http://www.providence.org/oregon/hcs/newsrelease.htm.
8. Letter from Jane M. Orient, M.D., Executive Director, Ass’n of Am. Physicians & Surgeons,
to Congress (Feb. 2, 2006), available at http://www.aapsonline.org/confiden/hr4157-letter.php; see also
Press Release, Institute for Health Freedom, Congress Could Vote Soon on a Bill that Abolishes State
Health-Privacy Rights (Feb. 8, 2006), available at http://www.forhealthfreedom.org/Publications/
Privacy/ActNowHR4157.html.

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This article is premised on the end of one important phase in the
development of a national electronic interoperable health records
(EIHR) system: the satisfactory near completion of the technical specifications
for infrastructure and data exchange.9 As this “insider baseball”
phase concludes, the “outside” stakeholders must be identified and satisfied.
For a national EIHR system, cost10 and lack of confidentiality are
the two potential deal-breakers. This article addresses the second of
these: the question of whether such an ambitious EIHR system can operate
within a framework of ethically and practically satisfactory confidentiality,
privacy, and security protections. Here, we analyze the possible
EHR architectures and compare their implications for confidentiality,
privacy, and security. Similarly, we examine the possible models of patient
choice that can be integrated into such systems. Finally, we discuss
what legal and regulatory steps will be required to provide privacy and
confidentiality protections.

II. THE ROAD TO INTEROPERABLE HEALTH RECORDS
A. Technologies and Terminology
The HIT movement assaults us with a bewildering array of terminology
expressed in “insider” acronyms.11 Records technologies have
their own confusing labels. In this article, we discuss several electronic
records technologies. The most generalized label is EMR, which describes
any form of computerized record-keeping, from a modest software
package used in a single doctor’s office to an enterprisewide, database-
driven application. Primarily, however, this article concerns the
EHR, a type of EMR architecture that permits the sharing of patient
data among healthcare providers.

Some EHRs are conceptually and technically quite simple. For example,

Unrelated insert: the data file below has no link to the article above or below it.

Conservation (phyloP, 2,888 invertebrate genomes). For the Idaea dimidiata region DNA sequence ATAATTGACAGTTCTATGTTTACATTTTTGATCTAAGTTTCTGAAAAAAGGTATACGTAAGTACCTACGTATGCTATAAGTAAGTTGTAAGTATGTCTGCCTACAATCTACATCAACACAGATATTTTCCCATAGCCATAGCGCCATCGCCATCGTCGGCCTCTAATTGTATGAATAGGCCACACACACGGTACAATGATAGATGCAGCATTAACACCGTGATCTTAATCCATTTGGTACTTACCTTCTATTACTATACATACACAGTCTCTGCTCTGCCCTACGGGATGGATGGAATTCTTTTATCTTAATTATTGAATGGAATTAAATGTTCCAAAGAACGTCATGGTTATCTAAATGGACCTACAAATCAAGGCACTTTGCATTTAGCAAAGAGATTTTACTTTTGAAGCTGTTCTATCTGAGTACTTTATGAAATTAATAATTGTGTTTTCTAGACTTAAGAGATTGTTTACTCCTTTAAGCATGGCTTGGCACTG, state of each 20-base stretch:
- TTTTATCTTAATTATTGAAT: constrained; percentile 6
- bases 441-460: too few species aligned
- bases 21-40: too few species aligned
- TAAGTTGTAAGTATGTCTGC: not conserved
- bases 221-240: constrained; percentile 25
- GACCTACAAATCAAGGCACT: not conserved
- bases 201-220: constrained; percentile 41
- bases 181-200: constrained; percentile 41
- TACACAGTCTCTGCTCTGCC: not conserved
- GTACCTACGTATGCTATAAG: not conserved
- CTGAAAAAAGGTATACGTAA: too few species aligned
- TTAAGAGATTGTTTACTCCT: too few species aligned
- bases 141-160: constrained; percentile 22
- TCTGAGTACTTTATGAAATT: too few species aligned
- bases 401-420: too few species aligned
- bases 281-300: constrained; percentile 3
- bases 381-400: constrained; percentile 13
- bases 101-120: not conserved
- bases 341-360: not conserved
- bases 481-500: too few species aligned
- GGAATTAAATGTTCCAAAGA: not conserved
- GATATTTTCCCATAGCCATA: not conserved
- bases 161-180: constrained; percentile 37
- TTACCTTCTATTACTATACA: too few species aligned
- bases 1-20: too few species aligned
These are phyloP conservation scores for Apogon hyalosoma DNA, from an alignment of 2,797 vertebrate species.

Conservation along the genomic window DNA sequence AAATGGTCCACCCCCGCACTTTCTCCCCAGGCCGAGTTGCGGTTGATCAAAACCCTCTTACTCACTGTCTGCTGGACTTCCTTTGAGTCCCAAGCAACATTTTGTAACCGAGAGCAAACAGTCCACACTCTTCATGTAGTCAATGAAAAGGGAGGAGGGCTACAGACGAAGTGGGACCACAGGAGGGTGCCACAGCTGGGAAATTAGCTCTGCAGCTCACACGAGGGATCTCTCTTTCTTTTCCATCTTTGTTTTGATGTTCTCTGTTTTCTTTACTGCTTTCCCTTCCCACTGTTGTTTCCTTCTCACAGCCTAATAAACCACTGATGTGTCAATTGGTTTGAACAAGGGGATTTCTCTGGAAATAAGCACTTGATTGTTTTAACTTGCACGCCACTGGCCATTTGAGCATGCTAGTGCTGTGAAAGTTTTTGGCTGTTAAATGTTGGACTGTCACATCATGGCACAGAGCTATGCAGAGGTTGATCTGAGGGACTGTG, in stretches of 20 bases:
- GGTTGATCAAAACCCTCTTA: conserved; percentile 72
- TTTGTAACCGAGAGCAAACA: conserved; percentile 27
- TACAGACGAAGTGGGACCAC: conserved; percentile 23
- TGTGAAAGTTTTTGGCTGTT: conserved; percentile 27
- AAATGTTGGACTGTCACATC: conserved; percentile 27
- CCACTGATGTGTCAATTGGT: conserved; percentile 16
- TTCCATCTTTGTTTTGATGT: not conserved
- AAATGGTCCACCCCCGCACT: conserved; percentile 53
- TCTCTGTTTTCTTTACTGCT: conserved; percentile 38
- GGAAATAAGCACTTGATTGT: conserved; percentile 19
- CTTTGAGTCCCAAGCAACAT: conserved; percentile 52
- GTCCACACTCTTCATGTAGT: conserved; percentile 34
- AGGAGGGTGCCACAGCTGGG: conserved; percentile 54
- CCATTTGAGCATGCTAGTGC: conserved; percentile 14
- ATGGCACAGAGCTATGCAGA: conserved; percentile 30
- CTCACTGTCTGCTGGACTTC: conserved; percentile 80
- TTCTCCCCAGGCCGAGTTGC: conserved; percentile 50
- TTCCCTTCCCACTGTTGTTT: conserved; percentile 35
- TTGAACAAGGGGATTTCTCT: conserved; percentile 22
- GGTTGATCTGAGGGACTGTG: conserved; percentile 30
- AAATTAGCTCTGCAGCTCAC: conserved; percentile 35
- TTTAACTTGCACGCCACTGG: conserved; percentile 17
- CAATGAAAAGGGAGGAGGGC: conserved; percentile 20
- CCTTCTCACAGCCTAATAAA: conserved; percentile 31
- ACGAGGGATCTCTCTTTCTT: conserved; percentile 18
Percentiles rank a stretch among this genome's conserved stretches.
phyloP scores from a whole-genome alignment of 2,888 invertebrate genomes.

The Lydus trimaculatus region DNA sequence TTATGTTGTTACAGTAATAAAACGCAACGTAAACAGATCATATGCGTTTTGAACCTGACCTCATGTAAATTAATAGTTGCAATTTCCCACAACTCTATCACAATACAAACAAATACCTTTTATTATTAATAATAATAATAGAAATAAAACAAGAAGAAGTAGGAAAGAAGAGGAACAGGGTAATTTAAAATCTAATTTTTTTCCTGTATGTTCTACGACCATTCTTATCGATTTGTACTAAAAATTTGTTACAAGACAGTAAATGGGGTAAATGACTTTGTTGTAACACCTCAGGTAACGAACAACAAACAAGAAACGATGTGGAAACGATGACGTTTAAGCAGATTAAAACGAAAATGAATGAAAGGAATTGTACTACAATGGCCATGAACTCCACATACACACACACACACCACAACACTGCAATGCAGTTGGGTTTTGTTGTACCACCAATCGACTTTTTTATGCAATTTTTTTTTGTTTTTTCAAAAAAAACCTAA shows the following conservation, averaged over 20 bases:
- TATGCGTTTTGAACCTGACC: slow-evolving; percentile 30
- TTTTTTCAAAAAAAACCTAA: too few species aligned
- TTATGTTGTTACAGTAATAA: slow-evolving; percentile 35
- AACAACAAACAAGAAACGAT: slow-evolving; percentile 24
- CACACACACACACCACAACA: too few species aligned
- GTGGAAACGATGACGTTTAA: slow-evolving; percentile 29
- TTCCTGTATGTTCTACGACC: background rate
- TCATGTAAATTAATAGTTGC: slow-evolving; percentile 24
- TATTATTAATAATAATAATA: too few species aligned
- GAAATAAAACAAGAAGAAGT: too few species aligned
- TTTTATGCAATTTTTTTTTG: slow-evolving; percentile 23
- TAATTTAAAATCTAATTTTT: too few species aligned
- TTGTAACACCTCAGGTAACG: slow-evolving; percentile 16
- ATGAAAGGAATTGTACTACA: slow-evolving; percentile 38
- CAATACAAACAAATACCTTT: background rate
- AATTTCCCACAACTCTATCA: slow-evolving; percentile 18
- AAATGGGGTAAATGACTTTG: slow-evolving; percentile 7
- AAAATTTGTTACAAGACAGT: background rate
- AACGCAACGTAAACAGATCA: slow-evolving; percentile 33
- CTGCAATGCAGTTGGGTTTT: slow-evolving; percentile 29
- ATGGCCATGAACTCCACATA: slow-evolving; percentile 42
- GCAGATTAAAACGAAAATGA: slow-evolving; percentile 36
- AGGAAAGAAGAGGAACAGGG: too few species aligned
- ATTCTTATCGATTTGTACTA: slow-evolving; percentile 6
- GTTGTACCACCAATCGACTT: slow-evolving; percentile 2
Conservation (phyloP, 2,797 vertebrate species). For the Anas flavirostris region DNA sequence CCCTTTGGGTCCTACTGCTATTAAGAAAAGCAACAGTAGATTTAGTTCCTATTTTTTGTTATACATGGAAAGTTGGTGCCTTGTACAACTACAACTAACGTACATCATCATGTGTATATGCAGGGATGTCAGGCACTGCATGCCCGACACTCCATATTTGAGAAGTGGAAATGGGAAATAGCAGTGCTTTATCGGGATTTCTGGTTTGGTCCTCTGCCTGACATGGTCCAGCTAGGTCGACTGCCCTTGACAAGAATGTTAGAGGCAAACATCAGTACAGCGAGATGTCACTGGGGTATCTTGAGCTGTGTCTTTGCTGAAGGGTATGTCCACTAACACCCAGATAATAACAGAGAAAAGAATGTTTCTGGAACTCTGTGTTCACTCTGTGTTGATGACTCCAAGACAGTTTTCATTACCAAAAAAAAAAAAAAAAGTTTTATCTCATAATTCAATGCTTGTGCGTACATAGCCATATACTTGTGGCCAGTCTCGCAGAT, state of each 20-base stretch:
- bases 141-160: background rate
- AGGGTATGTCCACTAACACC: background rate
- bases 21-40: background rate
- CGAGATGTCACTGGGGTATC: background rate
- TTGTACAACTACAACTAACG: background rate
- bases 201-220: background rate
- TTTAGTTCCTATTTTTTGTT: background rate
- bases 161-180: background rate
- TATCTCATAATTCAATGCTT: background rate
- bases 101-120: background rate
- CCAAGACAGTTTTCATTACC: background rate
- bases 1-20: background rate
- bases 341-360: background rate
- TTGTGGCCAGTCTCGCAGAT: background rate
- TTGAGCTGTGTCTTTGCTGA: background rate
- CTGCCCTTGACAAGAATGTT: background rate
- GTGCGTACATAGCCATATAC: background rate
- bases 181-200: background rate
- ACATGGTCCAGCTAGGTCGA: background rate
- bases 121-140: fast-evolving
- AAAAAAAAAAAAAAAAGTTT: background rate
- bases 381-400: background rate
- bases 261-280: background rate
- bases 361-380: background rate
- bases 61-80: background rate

the personal EHR (PHR) is a database of medical information
that is collected and maintained by the individual patient.12 However,
the EHR label is most often applied to far more complex systems that

9. See, e.g., Consolidated Health Informatics (CHI) Initiative; Health Care and Vocabulary
Standards for Use in Federal Health Information Technology Systems, 70 Fed. Reg. 76,287 (Dec. 23,
2005); FDA Selects SNOMED for Drug Labels, GOV’T HEALTH IT, Apr. 21, 2006, available at
http://govhealthit.com/article94147-04-21-06-Web. See generally ELEC. HEALTH RECORD VENDORS
ASS’N (EHRVA), EHRVA INTEROPERABILITY ROADMAP VERSION 2.0 (2006),
http://www.himssehrva.org/docs/roadmap_v2.pdf.
10. For a summary of some of the financial issues, see infra text accompanying note 20.
11. Examples include Radio Frequency Identification (RFID), Computerized Order Entry appliances
(CPOEs), and Clinical Decision-Support Systems (CDSS). See generally Terry, supra note 7.
12. E.g., CapMed’s Personal Health Record, http://www.capmed.com/products.html; iHealthRecord,
http://www.ihealthrecord.org/; MyMedicalRecords.com, http://www.MyMedicalRecords.com.
See generally Julie Appleby, Don’t Let Hurricanes Blow Your Medical Records Away, USA TODAY,
Oct. 27, 2005, at B1 (“Backers of direct-to-consumer online medical records say their services will gain
ground, spurred by concern about record losses in disasters, the desire by consumers for more ease in
moving medical records from one doctor to another and by the growing push to create a more digitized
medical system.”).

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686 UNIVERSITY OF ILLINOIS LAW REVIEW [Vol. 2007

rely on technical interoperability between diverse electronic records systems.
The federal government is primarily interested in a fully interoperable,
longitudinal records system that will initially operate on regional
networks (Regional Health Information Organizations, or RHIOs) before
transitioning to a National Health Information Network (NHIN).13
Due to scale and architecture, these models reduce or eliminate patient
involvement in the sharing process.

B. The Bush Administration’s EIHR Plan
Concomitant with his 2004 announcement that most Americans
should have electronic health records within the next ten years, President
Bush appointed Dr. David Brailer to a new post of National Health Information
Technology Coordinator (ONCHIT) to guide the “nationwide
implementation of interoperable health information technology.”14
ONCHIT has built on the previous work of NCVHS15 and the Consolidated
Health Informatics (CHI) Initiative16 and oversees the Federal
Health Architecture.17

The Bush administration publicly eschews any regulatory mandate